Peter: You betcha! I surely do!
Jesus: Great! Go feed my sheep.
Peter: Uh, okay.
[a little while later]
Jesus: Peter, I have another question. Do you love me?
Peter: Yes! Absolutely, with all my heart.
Jesus: Excellent. Go feed my goats.
Peter: Uh, okay.
[a little while later]
Jesus: Peter, just one more question. Do you love me?
Peter: Wow. Yes! Why do you keep asking me that? I love you more than anything!
Jesus: Thank you, Peter. No, go feed my sheep.
Peter is upset and wounded that he’s been asked three times by Jesus if he’s loved.
This is not a coincidence.
How many times does Peter deny Jesus? Three.
How many times does Jesus ask Peter if he loves him? Three.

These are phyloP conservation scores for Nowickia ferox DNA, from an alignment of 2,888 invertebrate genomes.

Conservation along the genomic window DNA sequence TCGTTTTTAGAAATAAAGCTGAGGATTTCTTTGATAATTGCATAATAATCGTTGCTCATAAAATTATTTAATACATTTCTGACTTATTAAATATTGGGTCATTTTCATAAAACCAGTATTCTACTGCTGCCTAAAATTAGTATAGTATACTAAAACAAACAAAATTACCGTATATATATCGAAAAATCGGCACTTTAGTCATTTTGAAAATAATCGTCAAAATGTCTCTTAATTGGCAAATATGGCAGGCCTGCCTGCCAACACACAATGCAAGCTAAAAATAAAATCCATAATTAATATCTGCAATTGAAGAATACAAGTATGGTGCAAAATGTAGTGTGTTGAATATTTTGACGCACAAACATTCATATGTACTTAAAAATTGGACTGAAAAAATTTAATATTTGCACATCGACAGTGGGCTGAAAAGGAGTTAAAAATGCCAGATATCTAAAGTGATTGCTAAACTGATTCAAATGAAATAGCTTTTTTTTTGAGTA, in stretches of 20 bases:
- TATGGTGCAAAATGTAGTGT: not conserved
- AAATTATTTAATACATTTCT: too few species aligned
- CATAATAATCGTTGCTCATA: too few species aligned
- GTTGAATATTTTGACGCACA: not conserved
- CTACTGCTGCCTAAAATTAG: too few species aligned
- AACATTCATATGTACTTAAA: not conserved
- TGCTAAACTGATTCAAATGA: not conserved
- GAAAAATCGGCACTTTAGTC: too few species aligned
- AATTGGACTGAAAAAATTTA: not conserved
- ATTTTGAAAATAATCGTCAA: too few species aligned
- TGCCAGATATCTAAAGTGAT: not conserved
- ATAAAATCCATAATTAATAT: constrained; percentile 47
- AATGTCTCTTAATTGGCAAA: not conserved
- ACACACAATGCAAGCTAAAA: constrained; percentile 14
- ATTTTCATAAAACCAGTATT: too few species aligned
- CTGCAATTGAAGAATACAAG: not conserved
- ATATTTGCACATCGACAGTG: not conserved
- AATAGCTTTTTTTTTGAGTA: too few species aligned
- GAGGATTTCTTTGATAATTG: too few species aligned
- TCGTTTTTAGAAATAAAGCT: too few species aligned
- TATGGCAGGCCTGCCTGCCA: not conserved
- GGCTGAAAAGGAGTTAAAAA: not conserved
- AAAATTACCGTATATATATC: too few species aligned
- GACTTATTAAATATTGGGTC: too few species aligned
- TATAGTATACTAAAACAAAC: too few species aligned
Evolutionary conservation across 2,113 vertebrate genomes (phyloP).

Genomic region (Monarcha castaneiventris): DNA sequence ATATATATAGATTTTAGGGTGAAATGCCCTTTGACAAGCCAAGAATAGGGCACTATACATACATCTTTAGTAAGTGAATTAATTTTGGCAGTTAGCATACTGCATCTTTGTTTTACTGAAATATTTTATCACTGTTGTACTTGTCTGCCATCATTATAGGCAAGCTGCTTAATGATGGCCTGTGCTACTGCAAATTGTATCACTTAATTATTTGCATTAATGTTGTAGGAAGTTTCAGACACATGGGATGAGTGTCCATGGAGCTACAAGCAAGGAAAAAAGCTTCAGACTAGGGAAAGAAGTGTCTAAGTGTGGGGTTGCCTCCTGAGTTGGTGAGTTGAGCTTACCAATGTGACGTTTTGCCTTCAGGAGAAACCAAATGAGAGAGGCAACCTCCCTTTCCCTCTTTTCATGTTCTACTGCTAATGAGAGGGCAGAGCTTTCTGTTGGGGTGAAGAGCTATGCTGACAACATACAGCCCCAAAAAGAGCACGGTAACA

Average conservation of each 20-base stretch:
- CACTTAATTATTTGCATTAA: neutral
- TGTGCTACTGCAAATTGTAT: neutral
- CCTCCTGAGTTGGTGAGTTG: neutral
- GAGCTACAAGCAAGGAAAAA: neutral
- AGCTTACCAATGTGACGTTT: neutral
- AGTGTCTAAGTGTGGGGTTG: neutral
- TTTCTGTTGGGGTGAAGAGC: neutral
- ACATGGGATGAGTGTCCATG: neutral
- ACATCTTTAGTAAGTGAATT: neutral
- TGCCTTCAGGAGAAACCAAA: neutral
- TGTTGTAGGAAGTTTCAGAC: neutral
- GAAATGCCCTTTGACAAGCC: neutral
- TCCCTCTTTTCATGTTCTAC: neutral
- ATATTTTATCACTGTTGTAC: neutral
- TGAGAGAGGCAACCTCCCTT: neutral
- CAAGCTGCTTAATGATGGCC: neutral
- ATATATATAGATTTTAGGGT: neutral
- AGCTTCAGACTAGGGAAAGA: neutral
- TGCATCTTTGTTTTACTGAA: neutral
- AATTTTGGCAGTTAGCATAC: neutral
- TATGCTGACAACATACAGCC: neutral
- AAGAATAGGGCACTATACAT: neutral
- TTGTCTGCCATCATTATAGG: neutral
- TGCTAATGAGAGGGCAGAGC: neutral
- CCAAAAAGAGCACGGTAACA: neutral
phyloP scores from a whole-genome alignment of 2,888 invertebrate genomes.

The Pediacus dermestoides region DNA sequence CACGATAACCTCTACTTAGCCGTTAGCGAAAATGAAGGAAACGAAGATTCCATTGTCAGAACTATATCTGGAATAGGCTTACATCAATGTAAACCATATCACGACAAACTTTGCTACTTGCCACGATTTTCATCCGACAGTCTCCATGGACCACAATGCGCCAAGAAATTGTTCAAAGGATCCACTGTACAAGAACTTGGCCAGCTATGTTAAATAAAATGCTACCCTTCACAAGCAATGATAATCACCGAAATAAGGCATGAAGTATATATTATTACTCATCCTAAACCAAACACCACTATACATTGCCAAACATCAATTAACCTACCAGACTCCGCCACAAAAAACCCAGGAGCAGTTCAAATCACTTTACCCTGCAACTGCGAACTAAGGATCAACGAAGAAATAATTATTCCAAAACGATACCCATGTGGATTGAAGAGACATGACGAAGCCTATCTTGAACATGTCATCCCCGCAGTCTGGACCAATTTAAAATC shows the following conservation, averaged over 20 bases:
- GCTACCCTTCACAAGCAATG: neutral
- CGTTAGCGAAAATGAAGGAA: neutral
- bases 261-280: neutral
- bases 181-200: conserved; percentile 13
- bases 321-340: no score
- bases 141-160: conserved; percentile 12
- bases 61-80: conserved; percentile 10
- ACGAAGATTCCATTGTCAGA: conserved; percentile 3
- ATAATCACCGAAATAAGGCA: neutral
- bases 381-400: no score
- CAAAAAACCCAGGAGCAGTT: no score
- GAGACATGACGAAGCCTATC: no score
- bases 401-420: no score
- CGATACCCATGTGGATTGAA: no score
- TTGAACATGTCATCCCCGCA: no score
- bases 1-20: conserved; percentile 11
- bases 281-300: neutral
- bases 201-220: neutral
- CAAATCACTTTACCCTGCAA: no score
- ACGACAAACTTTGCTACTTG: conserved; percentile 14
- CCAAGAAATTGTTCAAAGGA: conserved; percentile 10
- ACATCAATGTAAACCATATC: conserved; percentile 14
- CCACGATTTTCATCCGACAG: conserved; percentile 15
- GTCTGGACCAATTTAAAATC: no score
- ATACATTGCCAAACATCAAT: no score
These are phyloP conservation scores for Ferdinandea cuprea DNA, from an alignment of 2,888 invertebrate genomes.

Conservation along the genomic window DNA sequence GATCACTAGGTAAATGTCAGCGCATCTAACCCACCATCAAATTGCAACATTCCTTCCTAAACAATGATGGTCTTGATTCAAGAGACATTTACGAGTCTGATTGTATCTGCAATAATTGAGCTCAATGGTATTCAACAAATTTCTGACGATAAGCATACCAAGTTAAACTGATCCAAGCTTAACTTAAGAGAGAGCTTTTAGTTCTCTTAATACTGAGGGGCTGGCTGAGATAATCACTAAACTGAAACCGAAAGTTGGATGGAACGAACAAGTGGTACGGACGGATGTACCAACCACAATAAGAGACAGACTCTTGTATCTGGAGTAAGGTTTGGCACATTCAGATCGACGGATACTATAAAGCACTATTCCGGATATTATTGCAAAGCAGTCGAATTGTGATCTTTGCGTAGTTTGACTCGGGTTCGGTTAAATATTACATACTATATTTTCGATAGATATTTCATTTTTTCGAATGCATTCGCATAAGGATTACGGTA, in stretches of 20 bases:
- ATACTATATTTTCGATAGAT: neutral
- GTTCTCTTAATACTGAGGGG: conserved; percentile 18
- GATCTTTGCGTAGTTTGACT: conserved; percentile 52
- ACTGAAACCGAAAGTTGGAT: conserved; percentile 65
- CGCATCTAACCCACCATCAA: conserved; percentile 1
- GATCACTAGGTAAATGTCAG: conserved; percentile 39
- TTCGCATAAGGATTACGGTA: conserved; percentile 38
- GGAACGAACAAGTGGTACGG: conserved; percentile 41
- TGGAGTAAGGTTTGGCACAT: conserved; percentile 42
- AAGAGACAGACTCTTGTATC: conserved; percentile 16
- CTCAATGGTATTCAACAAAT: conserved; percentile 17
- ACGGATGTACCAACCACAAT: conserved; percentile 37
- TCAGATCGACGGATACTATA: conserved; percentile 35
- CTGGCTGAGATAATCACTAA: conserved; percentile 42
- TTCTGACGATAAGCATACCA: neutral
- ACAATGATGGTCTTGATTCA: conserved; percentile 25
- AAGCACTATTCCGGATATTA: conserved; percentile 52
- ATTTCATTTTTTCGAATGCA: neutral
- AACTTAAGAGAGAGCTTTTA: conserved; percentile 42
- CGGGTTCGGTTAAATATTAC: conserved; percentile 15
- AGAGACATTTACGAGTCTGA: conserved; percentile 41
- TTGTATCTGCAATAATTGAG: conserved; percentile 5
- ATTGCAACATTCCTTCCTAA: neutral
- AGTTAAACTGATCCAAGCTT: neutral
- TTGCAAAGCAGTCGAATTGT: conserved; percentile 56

Jesus has forgiven Peter. He loves Peter. Jesus made Peter the foundation of the church. He changed Peter’s name from Simon Peter to Peter or Petros, the Rock of the Church. He didn’t do that to test Peter, but to reward him for stepping up and stepping out, even when afraid. And when you read the Acts of the Apostles you see more of Peter’s good works after Jesus Ascension.

We should be like Peter.
Stand up strong and not be afraid to make mistakes and get it wrong.
Don’t be afraid to feel foolish. Stand up. Take the chance. Get outta the boat.
It’s okay to be scared. Do it anyway.
Be like Peter.
Get outta the boat!

Reverend Andrea L. Brennan
Pastor, Priest and Prophet
Christ Church Anglican & Knox United Church
Fernie, BC

Tenth after Pentecost
Matthew 14.22-33